Hagen History Center will be closed Wednesday December 7th for a staff development day - we will reopen Thursday December 8th 10am-5pm.
Wednesday Dec 2nd, 2020
I will admit it publicly, I like trains. I like everything about them. As a real train lover, I have taken Amtrak many times (even in a sleeper car) and stayed at a Railroad enthusiasts’ Bed & Breakfast in Cresson, Pennsylvania, near the Horseshoe Curve – fabulous if you don’t like to sleep; a bit loud.
Friday Nov 27th, 2020
The blogs written by our staff over the course of the Covid-19 pandemic have been, for the most part, about famous Erie County residents from the past. Mine included. These blogs have featured generals, admirals and captains of industry. This is all well and good, but I think we could use something light. Personalities that never won a battle, invented a longer lasting light bulb or cured a disease. Here are two examples of my attempt at a light blog.
Wednesday Nov 25th, 2020
The Hagen History Center announces that our Extended Victorian Holiday is going Virtual! In these unprecedented times, the safety of our staff, volunteers, and guests are most important. Hagen History Center campus will remain closed to visitors and volunteers until further notice.
Wednesday Nov 18th, 2020
Without a full-time archivist on staff right now, occasionally things cross my desk that ordinarily would not. For example, about 2 months ago I received a telephone call from a gentleman in Shreveport, Louisiana, who just purchased a scrapbook that he felt should come home to Erie.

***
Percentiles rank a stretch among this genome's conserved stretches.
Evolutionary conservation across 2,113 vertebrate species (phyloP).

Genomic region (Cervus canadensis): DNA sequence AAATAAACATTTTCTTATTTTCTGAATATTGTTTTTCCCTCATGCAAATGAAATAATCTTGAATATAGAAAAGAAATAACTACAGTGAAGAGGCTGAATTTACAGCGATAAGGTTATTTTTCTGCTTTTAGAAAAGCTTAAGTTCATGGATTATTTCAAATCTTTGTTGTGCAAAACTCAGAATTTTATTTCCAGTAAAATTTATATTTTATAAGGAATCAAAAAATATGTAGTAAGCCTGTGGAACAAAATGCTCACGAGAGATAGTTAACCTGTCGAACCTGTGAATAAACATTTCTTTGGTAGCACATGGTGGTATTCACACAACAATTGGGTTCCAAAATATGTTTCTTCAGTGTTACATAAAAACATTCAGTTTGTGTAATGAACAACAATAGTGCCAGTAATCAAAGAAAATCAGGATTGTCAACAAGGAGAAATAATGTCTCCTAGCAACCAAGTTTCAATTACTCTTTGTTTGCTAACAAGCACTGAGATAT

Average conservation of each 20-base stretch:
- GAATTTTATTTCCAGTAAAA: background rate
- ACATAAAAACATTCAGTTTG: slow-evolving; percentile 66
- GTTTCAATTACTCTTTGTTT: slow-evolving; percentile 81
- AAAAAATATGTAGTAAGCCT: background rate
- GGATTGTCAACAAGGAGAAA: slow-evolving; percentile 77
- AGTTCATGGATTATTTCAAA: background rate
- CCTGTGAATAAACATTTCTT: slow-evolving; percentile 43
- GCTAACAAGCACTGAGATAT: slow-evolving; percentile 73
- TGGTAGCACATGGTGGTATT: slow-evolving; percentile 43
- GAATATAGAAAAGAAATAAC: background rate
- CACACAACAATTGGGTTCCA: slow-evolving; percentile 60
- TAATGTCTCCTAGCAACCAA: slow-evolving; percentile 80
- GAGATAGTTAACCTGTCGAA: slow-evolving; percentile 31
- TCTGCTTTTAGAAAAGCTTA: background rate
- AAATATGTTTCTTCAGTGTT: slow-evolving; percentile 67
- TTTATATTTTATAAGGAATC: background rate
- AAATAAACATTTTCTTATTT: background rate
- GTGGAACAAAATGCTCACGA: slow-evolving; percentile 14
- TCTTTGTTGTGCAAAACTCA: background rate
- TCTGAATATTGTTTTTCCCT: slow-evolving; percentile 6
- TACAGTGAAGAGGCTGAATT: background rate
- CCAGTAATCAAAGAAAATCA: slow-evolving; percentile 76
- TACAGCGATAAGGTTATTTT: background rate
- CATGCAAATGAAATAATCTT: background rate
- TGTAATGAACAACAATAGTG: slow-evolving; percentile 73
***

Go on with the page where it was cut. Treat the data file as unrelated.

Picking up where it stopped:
Tuesday Nov 17th, 2020
It is the goal of the Erie County Historical Society to serve our entire community.
Thursday Nov 12th, 2020
Join Jerry Skrypzak as he discusses Erie, Pennsylvania and it's roots in the United States Navy.
Wednesday Nov 11th, 2020
In the year 2020 it is a time to reflect on where we are as a nation. Over the past several years, Civil War monuments across the United States have been removed, torn down and vandalized, particularly in the American South.
Wednesday Nov 11th, 2020
Parents have always worried about their children – perhaps those worries have just changed a little over the course of history. The title of this blog about “long life” was certainly a worry for parents before the advent of vaccines and modern medicine. In 1900, 30% of all deaths in the US occurred in children 5 years old or younger. Today, it’s a little over 1% of deaths (National Center for Health Statistics).
Wednesday Nov 4th, 2020
In 1888, Erie had a reputation (second to perhaps Brooklyn, New York) of being a “City of Churches”. You cannot drive anywhere in this community now without passing another magnificent structure. I found out that it was not always the case here.